It didn't seem like a tough computer problem to solve; create the digital equivalent of the forms and host those to allow parents to register the details of their children, select from the items they wanted and, print out the numbers so that the parents could write out a check for the actual correct amount - that last part was a victory alone enough to please the PTO mums.
It was February if I recall, and all the orders for the rest of the year were already in so, September, the start of the new year, was the goal. This was going to be easy.
OK... so, it took a little longer than planned, I mean, it's software, like construction, everyone knows that two-weeks means two months. How was I to know there was so much more to it?
As a result of being a classic rookie coder I underestimated the work. It turned out that registration was tough; Which grade? Which homeroom? What do you mean, one child is in a different school? Ordering was no breeze either; Little Sammy can't order the big pizza slice, Jo shouldn't really be allowed to order two things on the same day according to his mum! The requirements for cataloging the orders where a lot tougher than I thought however, time and some effort delivered the results.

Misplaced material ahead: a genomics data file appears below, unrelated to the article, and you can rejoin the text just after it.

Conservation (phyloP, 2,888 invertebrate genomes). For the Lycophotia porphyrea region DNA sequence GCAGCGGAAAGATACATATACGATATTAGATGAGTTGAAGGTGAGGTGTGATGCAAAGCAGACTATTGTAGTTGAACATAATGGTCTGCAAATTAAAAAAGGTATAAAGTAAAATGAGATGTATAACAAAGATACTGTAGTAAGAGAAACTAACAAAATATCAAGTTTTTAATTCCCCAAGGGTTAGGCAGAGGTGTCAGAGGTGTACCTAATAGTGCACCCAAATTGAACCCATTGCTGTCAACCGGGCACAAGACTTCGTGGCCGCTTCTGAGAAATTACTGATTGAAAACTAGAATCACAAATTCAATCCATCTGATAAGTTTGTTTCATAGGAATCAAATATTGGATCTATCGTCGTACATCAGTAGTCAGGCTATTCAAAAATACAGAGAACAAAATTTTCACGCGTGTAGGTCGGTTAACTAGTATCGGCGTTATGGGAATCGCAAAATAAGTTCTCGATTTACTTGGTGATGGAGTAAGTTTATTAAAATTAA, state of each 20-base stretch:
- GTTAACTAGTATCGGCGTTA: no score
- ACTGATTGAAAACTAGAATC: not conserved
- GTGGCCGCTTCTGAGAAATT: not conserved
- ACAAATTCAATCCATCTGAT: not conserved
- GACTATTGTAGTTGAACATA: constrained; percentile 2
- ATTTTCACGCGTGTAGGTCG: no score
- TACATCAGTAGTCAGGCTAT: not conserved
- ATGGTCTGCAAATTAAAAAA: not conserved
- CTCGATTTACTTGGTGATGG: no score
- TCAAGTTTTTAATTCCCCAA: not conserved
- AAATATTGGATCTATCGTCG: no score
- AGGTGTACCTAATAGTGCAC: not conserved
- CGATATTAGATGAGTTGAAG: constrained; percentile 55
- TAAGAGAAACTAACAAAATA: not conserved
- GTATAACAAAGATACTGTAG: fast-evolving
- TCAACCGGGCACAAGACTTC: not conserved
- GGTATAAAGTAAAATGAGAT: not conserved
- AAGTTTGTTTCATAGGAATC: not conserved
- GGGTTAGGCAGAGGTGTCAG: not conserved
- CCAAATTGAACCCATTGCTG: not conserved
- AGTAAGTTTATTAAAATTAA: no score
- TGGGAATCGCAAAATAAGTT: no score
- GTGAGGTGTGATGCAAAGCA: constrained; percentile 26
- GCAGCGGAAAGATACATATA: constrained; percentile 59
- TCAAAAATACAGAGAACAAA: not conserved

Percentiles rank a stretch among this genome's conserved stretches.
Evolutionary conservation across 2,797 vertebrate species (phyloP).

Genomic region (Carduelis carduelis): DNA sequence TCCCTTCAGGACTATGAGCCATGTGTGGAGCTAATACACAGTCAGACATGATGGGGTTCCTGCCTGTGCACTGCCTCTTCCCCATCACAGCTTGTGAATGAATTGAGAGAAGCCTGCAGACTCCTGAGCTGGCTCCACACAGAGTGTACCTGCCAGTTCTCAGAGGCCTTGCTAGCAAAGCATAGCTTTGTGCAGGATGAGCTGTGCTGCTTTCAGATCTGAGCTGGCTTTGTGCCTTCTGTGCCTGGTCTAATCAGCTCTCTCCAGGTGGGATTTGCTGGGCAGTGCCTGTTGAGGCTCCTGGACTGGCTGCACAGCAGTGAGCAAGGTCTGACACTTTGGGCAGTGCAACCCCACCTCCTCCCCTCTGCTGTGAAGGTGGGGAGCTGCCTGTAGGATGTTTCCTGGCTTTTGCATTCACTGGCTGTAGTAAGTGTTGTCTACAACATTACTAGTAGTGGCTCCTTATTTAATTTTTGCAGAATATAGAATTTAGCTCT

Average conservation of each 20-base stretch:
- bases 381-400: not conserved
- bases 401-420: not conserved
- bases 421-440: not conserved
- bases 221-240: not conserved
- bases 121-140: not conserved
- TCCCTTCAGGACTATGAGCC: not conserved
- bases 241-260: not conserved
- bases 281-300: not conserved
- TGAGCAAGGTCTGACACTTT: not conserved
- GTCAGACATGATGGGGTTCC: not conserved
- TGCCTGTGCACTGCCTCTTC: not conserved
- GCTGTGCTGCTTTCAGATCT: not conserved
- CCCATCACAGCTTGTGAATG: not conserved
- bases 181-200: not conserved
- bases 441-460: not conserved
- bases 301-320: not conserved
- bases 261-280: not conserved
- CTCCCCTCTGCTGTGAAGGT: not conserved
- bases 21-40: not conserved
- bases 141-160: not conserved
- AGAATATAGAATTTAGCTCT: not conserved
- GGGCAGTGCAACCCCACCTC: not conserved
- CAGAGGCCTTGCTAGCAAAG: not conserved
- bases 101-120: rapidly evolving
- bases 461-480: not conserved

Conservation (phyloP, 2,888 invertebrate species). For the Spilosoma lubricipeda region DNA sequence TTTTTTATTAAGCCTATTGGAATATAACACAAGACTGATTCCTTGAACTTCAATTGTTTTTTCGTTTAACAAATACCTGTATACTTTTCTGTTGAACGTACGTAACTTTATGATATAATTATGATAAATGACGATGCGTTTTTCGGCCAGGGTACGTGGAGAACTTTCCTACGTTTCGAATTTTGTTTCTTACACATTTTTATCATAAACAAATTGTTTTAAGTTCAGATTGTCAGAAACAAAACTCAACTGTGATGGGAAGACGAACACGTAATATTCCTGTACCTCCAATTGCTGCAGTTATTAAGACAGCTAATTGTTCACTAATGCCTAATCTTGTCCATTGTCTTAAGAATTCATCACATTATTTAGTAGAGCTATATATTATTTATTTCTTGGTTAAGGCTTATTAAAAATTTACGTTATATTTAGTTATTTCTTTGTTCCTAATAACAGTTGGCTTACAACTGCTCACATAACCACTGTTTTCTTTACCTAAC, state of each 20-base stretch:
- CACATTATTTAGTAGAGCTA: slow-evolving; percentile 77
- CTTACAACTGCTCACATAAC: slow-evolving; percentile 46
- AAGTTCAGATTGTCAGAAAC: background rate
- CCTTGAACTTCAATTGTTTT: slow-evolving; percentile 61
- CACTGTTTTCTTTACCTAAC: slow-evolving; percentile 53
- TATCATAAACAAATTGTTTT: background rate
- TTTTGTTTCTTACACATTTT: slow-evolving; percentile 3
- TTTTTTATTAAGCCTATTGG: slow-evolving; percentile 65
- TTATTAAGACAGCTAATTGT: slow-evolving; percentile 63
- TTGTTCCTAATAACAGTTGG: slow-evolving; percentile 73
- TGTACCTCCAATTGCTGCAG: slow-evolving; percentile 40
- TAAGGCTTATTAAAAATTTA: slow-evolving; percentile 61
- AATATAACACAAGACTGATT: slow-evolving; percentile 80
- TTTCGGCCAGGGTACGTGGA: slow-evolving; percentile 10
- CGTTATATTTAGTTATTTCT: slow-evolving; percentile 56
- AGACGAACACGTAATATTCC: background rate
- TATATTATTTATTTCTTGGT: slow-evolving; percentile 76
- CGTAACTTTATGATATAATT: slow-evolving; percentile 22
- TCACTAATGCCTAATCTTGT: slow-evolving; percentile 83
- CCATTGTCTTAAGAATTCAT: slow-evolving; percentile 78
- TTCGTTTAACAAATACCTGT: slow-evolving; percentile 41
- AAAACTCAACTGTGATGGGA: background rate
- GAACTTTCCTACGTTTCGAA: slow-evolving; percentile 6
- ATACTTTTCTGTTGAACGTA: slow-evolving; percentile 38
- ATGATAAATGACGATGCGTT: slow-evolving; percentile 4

At the last PTO meeting of the year, I presented the initial release.
The only thing that a developer wants to see is clean code and a thank you from the client. The first may not have been quite right but the second part made it all worth the effort.
Tech deep dive:
For each part of this journey I hope to catalog the ingredients used and some of the decisions made, not so much as a how-to or even how-not-to but just as a comparison, what would you do differently at that time? I'd love to hear from you!
I don't think that, in the real world, that projects start with a clean sheet, I think they start with an idea and some available resources. The choice of platform, programming language and direction is largely down to what your developer knows and what platform they're confident with.
I've grown up on the ZX81 & BBC Micro so for me, coding was a language called BASIC or, Beginners All-purpose Symbolic Instruction Code. It's what was popular on small home computers in the 80's. It was functional, simple to understand and easy to implement.